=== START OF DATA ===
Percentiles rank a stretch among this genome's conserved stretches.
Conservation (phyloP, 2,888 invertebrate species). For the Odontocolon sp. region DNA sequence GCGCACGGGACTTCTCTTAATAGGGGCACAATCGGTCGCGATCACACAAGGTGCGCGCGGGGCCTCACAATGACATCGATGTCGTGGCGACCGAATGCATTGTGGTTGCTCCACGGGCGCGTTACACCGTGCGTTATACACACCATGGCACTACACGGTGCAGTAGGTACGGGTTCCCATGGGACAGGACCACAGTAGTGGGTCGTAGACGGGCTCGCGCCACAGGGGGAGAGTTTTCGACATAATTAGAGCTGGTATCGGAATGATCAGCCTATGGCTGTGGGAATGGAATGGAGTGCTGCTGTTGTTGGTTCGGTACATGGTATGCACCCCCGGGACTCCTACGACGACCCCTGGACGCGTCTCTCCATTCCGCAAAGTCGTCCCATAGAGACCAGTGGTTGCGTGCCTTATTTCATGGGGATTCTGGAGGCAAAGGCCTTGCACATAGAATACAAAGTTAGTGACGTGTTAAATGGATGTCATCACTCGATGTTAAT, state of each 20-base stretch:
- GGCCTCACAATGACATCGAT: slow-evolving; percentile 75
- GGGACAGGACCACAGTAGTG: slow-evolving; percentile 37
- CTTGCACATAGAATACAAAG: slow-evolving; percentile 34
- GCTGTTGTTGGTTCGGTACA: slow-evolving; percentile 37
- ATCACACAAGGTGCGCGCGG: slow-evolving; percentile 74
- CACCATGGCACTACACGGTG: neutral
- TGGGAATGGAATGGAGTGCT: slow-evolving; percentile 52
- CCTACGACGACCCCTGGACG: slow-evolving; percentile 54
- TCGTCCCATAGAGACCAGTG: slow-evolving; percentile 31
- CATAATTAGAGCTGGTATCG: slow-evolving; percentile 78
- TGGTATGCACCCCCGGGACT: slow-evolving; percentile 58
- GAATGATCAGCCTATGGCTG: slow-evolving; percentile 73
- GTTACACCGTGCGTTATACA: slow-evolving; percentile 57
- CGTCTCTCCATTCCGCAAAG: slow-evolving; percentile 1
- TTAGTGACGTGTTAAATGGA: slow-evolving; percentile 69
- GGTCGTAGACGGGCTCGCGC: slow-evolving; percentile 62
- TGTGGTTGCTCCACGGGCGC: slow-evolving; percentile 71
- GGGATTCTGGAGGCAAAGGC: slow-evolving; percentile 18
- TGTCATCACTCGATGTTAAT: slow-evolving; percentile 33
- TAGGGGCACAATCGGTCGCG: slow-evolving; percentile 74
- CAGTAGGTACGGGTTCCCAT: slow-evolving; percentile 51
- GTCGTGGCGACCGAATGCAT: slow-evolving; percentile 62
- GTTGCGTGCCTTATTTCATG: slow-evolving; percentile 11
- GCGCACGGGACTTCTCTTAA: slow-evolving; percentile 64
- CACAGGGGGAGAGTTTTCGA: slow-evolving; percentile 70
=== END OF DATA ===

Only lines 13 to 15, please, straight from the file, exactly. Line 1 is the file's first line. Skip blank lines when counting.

- TGGTATGCACCCCCGGGACT: slow-evolving; percentile 58
- GAATGATCAGCCTATGGCTG: slow-evolving; percentile 73
- GTTACACCGTGCGTTATACA: slow-evolving; percentile 57